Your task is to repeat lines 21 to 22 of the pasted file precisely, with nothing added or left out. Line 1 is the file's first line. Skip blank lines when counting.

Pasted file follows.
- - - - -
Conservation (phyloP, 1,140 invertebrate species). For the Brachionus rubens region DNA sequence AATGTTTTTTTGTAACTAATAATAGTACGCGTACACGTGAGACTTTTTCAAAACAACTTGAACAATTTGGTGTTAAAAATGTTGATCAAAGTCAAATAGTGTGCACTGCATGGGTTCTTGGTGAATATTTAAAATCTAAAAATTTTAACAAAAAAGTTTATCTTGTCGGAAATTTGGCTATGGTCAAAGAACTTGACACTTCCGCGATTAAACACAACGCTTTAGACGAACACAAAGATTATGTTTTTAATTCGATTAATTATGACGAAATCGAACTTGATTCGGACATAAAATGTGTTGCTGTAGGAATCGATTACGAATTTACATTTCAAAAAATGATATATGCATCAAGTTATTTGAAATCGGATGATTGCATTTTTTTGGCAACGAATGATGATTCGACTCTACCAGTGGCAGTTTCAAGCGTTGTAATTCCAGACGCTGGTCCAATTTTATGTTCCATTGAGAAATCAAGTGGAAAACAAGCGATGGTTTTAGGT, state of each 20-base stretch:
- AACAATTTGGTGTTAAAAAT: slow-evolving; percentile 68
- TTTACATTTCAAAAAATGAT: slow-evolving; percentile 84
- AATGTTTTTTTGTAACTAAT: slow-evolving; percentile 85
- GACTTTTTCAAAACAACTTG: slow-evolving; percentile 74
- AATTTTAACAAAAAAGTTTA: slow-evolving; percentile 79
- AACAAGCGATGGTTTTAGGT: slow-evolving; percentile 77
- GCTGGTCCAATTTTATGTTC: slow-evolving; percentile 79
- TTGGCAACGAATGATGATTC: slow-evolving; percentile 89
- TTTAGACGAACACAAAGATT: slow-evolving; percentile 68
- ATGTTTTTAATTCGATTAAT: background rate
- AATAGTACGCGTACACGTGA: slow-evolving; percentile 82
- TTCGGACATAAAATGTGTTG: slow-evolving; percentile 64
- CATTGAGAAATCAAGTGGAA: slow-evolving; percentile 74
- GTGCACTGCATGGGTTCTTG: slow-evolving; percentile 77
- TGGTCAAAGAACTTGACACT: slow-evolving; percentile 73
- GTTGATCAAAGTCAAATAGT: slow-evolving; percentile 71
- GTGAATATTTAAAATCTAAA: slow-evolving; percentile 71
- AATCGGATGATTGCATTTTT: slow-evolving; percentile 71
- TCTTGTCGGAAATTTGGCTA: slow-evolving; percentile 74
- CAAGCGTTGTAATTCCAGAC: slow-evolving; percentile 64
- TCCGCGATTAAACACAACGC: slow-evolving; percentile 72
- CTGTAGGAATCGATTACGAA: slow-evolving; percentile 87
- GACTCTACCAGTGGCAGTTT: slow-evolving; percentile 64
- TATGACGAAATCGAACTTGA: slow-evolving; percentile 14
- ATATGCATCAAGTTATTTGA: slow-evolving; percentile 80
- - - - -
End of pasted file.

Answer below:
- CAAGCGTTGTAATTCCAGAC: slow-evolving; percentile 64
- TCCGCGATTAAACACAACGC: slow-evolving; percentile 72